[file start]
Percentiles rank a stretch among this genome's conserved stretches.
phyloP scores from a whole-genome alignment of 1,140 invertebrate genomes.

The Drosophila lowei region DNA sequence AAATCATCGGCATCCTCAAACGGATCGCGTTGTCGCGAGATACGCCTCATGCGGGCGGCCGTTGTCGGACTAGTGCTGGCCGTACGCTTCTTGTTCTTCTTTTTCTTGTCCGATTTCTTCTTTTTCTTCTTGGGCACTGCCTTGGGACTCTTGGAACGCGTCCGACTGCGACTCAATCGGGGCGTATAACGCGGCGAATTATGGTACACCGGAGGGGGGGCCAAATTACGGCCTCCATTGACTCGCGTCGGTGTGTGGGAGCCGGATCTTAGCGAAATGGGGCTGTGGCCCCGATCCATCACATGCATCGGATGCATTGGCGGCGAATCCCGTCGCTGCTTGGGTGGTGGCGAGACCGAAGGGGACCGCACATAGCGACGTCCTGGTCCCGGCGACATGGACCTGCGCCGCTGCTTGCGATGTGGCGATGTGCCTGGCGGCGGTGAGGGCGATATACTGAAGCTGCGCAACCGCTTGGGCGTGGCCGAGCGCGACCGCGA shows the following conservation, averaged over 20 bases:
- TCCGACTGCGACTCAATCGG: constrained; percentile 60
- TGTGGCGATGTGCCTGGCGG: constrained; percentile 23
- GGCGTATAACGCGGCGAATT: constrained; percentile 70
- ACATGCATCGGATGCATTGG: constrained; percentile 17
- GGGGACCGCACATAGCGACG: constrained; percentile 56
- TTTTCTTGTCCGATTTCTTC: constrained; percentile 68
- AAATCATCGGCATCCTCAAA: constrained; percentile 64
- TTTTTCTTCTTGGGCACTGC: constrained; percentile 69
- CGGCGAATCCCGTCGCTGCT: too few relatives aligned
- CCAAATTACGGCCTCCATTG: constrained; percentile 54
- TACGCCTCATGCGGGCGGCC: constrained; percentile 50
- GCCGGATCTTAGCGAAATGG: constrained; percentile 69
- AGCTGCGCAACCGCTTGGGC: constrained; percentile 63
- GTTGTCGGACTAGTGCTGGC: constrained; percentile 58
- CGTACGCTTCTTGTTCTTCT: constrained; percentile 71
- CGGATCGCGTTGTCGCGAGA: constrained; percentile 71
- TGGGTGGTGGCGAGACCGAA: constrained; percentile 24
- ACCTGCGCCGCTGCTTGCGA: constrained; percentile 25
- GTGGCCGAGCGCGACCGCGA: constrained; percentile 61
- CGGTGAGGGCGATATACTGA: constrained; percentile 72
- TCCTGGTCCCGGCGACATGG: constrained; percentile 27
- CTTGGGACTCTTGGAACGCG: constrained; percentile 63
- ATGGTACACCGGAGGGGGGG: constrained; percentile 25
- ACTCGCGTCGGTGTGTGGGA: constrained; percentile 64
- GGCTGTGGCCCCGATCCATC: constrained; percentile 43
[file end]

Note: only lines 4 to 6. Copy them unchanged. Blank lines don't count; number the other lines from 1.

- TCCGACTGCGACTCAATCGG: constrained; percentile 60
- TGTGGCGATGTGCCTGGCGG: constrained; percentile 23
- GGCGTATAACGCGGCGAATT: constrained; percentile 70